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Tiz the Law captures historic Belmont Stakes

First Belmont win for a New York-bred in 138 years


With most of the sports world still idle in the midst of Covid-19, horse racing grabbed the spotlight Saturday evening with the Belmont Stakes serving as the opening leg of the Triple Crown for the first time in history.

And, for the first time since 1882, a New York-bred earned its way into the Belmont history books.

In striking distance throughout the 1 1/8-miles, Tiz the Law cruised past pacesetter Tap It to Win down the stretch and was never threatened by closers Dr Post and Max Player on the way to a 3 ¾-lengths victory in the 152nd running of the Belmont Stakes.

“I was pretty confident by the time we hit the seven-eighths pole,” said Tiz the Law’s jockey, Manny Franco, who secured his first career Triple Crown race win. “He was so kind and relaxed for me,” he added. “He was so comfortable and never got keen, so I think that was the key.”

Franco, 25, the New York Racing Association’s leading rider the past two years, has piloted Tiz the Law to all four of his graded stakes victories, including three in a row. “It means a lot to me,” he said. “This is my home track. I've been riding here for about six years already. One leg of the Triple Crown is the dream of any jockey. I'm happy with the opportunity that I have right now.”

Owned by Sackatoga Stable and trained by Barclay Tagg, Tiz the Law, bred in the Empire State by Twin Creeks Farm, returned $3.60 on a $2 win wager, increasing his career earnings to more than $1.5 million. The final time was 1:46.53.

“It's tremendous [to win the Belmont with a New York-bred],” said Jack Knowlton, operating manager of Sackatoag Stable. “We buy New York-breds, that's our game, and we don't spend a lot of money. We've been with Barclay Tagg for 25 years and I keep telling everybody, Barclay doesn't get a lot of big horses, big opportunities, but when he does, he knows what to do.”

Tagg, who won the Kentucky Derby and Preakness in 2003 with Funny Cide, said his main concern leading up to the shortened Belmont was Tiz the Law’s 11-week layoff. But that proved a non-factor. “It looked to me like everything just went like clockwork,” he said. “That's the way the horse likes to run and that’s the position the horse likes to be in. Manny knows the horse very well.”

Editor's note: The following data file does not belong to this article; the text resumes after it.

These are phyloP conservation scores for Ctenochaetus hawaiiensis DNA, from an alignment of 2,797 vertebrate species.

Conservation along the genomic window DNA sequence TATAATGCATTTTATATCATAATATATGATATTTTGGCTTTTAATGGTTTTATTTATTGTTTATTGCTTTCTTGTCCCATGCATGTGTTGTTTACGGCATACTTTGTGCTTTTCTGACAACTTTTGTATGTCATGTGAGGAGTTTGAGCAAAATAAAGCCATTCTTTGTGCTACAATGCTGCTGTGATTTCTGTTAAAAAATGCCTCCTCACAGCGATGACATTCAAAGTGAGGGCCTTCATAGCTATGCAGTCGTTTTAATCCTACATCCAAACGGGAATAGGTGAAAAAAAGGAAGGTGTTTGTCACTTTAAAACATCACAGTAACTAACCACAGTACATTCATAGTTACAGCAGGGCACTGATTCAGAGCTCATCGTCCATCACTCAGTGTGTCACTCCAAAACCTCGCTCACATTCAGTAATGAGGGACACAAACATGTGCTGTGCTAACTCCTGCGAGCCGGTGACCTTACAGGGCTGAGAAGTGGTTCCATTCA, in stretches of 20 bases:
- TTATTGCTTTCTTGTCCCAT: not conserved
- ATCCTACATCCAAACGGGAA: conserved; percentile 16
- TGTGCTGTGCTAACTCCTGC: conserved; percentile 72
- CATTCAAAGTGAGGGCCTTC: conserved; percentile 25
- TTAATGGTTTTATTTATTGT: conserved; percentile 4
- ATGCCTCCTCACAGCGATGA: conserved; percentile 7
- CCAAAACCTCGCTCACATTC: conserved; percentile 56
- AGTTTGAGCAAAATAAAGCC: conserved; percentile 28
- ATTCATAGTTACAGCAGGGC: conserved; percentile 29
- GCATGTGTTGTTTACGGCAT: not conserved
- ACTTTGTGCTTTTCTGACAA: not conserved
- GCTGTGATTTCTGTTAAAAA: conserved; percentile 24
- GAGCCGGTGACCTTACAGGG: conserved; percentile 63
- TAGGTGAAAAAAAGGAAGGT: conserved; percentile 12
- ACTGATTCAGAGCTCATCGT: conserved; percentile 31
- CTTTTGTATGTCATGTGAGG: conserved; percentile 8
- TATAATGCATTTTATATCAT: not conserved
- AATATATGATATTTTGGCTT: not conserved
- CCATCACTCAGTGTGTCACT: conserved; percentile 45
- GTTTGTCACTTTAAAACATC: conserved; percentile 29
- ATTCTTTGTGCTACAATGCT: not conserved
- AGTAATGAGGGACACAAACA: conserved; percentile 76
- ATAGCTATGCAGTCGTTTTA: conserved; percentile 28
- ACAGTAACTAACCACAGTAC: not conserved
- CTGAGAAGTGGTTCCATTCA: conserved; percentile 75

Held without spectators and owners, and with only limited media permitted to attend, Tagg thought the quietude was “very nice” and said the absence of crowd noise helped keep Tiz the Law calm, and it showed.

“About the five-eighths pole, my horse was so relaxed, so calm,” Franco explained. “From there, I knew I had so much horse to win the race. I didn't want to move early. I knew I had the horse underneath. I was just waiting for the right time to move.”

Dr Post, trained by three-time Belmont winner Todd Pletcher, finished a length-and-a-half ahead of Max Player for runner-up status. Both horses were making just their fourth career starts. The $1 trifecta returned $99.50. Pneumatic, Tap It to Win, Sole Volante, Modernist, Farmington Road, Fore Left and Jungle Runner completed the order of finish.

“He ran great,” Dr Post jockey Irad Ortiz Jr. said. “No excuse. He got beat by a good horse too. The winner is a nice horse, New York-bred and he ran great. My horse is improving. . . He just needs a little more time to figure things out.”

Linda Rice, trainer of Max Player, said: “He got shuffled back a little after the break and had a wide trip through the turn, but he was still running on at the end of it. He hasn't run in five months so it was a pretty good effort.”

Tagg said he’ll target the Aug. 8 Travers Stakes at Saratoga, followed by the Sept. 5 Kentucky Derby and the Oct. 3 Preakness for Tiz the Law, who has five wins in six career starts.